Over at Catholic Writers Guild this month, I’m talking about social media for writers. I start with some comments on why marketing matters, and why it can be a struggle for Catholic authors:
For about 5% of authors, marketing is a delight: A chance to get out of the writer’s box, meet people, chat, share the exciting news. For the rest of us, it’s a chore. I’d rather be writing. I’d rather be holed up in my hermitage minding my own business. I don’t want to bother people.
Many of us Catholic writers have an ideal of humility that involves the hidden life, and we like it that way. We’d rather be hidden. We have to learn to accept the other kind of humility, the kind that comes with taking the basket off the lamp so that the whole world can see the light we’re living by. What I want is to show the world the Light of Christ; what’s going to happen is that people will see me, too. That means they’ll get to see how poorly I measure up to the standard I’m trying to meet.
Knowing that you need to promote your work is different from knowing how to do it well. Specifically, how to go about it in a way that doesn’t make people hate you:
In light of the reasonableness of using social media to promote good Catholic writing — our own or anyone else’s — we have to ask ourselves: At what point have we crossed the line from “spirited” into plain old obnoxious?
I don’t really know what the rules ought to be. Miss Manners I am not. That’s why I tried for about two months to get someone else to write this column. (We had a request for this topic at CWG.) Finally I broke down and threw out a few ideas for starters:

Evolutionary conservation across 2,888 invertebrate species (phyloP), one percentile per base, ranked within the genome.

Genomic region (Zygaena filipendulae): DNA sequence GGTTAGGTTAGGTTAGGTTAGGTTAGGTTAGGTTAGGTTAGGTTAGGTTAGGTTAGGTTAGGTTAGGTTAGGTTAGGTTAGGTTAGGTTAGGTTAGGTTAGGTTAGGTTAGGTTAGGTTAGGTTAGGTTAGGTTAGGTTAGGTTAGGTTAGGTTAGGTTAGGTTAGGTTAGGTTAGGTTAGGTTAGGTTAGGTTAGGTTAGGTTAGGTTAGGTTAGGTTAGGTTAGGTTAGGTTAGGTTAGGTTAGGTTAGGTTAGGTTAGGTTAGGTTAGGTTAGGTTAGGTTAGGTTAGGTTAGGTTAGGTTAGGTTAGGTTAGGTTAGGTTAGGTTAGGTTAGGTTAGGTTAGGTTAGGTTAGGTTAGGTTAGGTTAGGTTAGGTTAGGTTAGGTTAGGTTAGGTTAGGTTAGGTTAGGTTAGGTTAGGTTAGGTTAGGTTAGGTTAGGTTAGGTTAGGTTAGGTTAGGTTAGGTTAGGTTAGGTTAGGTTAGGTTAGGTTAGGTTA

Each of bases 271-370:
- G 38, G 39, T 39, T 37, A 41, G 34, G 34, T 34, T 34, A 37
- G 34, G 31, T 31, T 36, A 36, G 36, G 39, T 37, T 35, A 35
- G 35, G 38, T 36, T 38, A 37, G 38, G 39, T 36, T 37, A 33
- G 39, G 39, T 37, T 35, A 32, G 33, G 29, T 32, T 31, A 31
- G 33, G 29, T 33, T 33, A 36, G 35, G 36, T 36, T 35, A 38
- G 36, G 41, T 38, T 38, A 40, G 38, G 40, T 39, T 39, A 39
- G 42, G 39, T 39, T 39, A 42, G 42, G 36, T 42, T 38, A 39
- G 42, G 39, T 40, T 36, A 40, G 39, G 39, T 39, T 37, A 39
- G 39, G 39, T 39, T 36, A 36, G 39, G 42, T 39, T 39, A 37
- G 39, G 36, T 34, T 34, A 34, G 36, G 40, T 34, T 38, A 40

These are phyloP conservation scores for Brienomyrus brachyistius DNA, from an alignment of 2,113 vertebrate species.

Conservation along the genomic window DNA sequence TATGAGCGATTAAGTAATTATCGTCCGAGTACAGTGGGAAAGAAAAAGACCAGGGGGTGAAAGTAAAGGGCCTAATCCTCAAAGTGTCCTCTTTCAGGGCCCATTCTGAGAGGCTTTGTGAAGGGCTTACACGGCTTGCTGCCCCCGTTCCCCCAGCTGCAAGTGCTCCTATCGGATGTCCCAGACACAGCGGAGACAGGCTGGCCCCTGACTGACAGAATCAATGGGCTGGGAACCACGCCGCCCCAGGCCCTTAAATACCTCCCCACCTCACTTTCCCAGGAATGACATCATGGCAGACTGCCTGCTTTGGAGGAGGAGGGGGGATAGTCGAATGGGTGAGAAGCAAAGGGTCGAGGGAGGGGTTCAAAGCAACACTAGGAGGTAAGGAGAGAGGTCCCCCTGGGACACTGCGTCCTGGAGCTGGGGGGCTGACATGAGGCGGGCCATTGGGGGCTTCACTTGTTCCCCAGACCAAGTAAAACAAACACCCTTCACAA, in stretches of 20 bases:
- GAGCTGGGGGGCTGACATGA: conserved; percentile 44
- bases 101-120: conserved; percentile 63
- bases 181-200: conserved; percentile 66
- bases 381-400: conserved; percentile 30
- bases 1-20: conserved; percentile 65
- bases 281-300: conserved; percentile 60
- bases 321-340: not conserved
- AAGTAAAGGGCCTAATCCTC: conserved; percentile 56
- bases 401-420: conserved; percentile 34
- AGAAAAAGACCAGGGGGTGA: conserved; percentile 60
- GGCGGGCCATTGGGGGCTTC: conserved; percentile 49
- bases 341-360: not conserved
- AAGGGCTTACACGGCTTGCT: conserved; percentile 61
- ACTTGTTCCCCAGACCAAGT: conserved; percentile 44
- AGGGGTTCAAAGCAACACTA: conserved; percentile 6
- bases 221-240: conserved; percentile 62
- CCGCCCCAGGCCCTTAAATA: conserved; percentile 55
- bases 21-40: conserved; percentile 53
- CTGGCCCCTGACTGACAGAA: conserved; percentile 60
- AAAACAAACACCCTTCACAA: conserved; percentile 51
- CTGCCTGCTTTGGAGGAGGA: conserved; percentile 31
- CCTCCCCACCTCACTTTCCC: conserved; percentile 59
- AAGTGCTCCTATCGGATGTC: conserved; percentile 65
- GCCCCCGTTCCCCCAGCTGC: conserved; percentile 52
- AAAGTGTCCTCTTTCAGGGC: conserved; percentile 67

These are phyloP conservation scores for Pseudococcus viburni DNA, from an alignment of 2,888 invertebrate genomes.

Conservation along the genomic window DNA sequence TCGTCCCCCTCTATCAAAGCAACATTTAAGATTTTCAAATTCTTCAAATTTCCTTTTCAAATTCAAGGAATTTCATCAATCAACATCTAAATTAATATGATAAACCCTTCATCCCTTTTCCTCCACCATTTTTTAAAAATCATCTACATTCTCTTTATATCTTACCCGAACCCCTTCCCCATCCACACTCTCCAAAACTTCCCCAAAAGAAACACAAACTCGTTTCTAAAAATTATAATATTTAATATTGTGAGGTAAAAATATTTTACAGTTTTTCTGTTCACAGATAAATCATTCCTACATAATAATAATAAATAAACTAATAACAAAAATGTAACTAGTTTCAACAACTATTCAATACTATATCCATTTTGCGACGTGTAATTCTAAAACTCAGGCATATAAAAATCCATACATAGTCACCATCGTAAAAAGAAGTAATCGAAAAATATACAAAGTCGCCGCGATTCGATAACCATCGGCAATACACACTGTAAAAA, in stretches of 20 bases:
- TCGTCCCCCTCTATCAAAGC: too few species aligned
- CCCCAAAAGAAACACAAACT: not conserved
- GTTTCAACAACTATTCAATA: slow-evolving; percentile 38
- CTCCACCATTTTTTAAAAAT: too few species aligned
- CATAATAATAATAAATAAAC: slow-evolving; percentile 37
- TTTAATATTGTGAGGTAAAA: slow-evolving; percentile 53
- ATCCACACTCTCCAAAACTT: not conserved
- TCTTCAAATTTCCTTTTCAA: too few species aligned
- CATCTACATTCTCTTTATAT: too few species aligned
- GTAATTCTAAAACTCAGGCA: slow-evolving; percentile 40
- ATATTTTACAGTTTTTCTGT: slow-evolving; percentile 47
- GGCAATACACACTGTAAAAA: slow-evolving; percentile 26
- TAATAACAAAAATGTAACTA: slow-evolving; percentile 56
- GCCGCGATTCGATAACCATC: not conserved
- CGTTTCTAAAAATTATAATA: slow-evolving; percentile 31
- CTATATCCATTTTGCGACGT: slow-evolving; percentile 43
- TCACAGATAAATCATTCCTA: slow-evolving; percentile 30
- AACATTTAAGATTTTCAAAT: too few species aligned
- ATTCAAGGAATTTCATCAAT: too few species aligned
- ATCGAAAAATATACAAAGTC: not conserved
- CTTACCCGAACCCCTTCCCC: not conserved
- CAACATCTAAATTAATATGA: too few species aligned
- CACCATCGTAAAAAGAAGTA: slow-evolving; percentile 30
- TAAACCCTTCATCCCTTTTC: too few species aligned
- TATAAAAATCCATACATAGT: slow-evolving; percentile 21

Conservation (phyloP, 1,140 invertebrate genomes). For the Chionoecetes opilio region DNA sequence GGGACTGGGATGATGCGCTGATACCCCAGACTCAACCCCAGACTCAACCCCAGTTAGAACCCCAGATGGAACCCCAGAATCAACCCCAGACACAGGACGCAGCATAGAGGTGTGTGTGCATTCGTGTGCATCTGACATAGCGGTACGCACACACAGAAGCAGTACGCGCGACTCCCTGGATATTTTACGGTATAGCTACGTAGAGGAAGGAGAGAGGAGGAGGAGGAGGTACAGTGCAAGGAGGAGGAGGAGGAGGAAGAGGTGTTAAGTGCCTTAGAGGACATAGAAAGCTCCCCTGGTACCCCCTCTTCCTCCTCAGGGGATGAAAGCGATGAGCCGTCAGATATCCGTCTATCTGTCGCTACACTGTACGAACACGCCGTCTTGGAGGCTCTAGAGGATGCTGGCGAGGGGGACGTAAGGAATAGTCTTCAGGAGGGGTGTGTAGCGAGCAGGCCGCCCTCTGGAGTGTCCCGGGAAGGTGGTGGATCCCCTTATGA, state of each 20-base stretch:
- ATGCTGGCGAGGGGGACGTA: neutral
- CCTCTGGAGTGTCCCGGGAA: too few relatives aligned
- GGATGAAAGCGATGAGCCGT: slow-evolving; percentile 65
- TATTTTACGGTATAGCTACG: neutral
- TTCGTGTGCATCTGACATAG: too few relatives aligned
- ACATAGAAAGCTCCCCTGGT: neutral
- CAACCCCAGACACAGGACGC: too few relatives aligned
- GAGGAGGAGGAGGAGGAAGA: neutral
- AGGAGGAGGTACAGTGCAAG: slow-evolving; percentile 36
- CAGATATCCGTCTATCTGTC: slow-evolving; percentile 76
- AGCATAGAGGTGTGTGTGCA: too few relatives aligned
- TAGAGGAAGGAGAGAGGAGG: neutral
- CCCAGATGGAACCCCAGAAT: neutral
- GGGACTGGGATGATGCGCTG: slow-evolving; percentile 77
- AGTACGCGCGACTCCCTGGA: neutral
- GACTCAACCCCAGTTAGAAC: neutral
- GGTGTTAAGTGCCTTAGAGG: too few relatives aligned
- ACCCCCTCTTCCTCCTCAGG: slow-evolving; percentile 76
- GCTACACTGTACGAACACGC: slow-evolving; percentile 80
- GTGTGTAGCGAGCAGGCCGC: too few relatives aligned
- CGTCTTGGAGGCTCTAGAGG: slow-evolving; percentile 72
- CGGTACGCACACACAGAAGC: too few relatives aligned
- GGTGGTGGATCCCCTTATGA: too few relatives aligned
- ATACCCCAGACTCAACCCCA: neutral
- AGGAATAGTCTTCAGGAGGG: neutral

- In e-mail correspondence, the busyness of the recipient matters very much. There are things you can do to make life easier for the person you are trying to reach.
- In specialty groups, self-promotion gives way to group interest. If you only joined a discussion group in order to sell your books, you’re doing it wrong.
- Bumping or posting on friends’ and contacts’ walls should be limited to links of personal interest. Your friends aren’t interested in everything you say. They are interested in the things you have in common. Stick to that.
- Your own wall is yours to do with as you like. That doesn’t mean people won’t think you’re shallow and self-centered. But it’s your party, so you can be vapid if you want to.
You can read the whole thing here, including my top two tips for e-mailing people who don’t have time to read your e-mail. If you care to add to the discussion (you know you do), there’s an open invitation to leave a link in the combox to your thoughts at your own blog.
[Leave your link over at CWG, not here where there is no combox, silly.]